Two Victorian-era English children uncover a dangerous scheme to rewrite an old covenant that controls the flow of fairy magic into this world.
The increasingly dense fogs of enchantment that characters find themselves groping through as the tale goes on are as nothing to the soup of bewildering incidents, muddled storylines, aimless backing and forthing, and vague allusions to past events that Fayers expects readers to navigate. At the invitation of local magnate Lord Skinner (whom everyone, with unanimous, eerie insistence, dubs a “fine gentleman”), newly orphaned preteen Ava returns to the barely remembered town of Wyse, where the magic mirrors through which the Fair Folk of Unwyse carry on a brisk trade in (shabby) enchanted goods have been failing. Hardly has she met Howell, a pointy-eared lad from Unwyse with, like her, a mysterious fairy mark on his skin, than the two become guardians of a magic book (see title). Even though it’s seemingly only good for testy comments and unhelpful predictions, it’s also being desperately sought by Unwyse’s creepy kingpin, Mr. Bones. Chucking in arbitrary elements, from a snappy aunt who is transformed into a snappy dog to a paternalistic “Fair Folk are people, too” movement in Wyse, the author pushes events along to a climactic revelation. The cast, human and otherwise, defaults to white.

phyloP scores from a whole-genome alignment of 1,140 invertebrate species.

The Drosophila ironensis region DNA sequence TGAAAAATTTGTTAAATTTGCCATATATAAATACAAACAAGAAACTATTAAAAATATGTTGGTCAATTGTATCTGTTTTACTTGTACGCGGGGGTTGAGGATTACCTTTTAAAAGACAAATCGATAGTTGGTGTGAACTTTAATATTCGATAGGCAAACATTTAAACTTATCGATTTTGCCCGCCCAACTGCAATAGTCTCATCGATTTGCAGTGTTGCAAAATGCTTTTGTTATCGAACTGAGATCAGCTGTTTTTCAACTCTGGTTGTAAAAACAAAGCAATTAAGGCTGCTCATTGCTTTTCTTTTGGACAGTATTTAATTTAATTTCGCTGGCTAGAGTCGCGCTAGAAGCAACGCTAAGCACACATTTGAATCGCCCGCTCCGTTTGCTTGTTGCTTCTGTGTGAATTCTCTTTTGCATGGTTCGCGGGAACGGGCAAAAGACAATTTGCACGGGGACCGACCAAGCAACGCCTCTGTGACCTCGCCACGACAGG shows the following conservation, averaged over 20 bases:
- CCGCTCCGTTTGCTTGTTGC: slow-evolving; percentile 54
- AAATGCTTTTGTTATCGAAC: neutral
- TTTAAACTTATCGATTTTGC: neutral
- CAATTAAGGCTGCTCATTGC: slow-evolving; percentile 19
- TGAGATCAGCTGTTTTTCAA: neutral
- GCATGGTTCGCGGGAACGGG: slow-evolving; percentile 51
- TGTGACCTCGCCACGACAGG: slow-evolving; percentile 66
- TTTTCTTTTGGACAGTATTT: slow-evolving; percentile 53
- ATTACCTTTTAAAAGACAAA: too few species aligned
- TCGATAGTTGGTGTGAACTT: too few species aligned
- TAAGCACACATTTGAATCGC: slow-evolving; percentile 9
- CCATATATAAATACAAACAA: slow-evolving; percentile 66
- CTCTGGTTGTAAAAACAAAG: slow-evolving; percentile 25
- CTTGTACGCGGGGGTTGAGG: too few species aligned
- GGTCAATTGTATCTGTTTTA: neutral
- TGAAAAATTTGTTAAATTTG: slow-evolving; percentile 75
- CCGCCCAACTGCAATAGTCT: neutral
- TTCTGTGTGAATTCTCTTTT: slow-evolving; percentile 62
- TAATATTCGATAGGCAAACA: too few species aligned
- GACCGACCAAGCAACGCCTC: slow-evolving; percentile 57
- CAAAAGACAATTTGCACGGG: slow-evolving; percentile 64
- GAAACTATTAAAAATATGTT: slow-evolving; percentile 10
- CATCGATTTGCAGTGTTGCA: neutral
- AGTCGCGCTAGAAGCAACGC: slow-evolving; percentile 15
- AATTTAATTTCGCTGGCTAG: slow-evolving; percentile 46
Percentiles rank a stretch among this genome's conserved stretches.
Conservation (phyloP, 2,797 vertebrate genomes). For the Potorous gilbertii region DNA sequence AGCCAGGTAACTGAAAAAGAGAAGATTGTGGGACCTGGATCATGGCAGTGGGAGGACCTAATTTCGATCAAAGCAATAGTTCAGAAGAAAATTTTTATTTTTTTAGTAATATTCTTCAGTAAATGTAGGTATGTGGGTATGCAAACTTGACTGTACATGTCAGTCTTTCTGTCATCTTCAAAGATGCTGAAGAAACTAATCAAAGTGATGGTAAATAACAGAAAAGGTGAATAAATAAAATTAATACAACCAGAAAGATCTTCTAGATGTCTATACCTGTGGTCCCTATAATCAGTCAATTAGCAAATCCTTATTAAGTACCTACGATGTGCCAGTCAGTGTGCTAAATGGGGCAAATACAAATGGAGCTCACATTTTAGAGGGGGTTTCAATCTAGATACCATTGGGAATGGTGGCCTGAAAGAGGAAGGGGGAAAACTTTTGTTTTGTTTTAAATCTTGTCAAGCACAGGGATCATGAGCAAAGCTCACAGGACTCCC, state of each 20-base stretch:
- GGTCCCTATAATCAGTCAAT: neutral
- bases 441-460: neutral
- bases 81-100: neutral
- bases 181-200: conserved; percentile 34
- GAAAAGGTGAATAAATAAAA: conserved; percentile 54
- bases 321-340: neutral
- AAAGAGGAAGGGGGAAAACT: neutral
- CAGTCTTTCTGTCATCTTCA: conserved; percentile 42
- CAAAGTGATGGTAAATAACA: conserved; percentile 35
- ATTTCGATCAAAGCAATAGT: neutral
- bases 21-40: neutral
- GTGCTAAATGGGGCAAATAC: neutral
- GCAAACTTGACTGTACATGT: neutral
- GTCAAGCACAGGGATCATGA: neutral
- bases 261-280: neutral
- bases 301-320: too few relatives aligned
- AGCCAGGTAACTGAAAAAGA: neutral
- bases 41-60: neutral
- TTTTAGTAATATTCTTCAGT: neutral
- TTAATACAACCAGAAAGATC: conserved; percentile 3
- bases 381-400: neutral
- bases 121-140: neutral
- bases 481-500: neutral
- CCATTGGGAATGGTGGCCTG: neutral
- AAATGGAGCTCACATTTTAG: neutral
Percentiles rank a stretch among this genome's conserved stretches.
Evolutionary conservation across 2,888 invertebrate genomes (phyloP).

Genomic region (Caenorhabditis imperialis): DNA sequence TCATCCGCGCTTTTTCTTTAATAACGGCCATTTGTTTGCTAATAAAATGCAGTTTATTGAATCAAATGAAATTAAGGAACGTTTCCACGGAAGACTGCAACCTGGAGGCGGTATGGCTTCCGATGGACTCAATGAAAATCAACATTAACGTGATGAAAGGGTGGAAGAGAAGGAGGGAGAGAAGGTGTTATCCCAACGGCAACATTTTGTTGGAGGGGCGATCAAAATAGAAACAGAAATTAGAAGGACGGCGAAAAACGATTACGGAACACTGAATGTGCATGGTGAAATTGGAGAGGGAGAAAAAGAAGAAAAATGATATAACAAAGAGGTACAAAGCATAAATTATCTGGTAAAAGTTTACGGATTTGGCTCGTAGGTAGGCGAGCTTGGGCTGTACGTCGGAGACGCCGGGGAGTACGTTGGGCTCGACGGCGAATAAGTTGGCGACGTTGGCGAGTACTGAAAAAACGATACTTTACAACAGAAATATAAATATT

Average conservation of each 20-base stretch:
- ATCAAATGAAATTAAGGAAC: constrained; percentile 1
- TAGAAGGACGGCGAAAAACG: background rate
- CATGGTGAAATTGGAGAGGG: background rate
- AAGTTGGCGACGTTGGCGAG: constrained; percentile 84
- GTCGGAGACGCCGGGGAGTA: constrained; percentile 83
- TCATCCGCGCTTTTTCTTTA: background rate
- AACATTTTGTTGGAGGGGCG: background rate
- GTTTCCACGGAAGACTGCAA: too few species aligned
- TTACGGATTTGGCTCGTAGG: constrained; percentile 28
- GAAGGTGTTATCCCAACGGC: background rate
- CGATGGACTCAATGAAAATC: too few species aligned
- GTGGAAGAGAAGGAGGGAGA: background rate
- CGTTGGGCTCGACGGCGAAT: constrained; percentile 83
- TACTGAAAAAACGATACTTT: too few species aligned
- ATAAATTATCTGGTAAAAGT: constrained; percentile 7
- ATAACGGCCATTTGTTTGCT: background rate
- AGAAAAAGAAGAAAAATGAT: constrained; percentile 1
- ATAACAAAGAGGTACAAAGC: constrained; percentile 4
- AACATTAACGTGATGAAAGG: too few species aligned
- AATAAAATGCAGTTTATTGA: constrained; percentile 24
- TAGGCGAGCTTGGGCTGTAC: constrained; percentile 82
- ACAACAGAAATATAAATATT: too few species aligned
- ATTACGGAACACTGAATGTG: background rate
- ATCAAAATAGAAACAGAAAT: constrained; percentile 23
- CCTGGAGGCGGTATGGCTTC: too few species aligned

A confusing mess unredeemed by clouds of mist, dashes of humor, and a few gothic elements. (Fantasy. 11-13)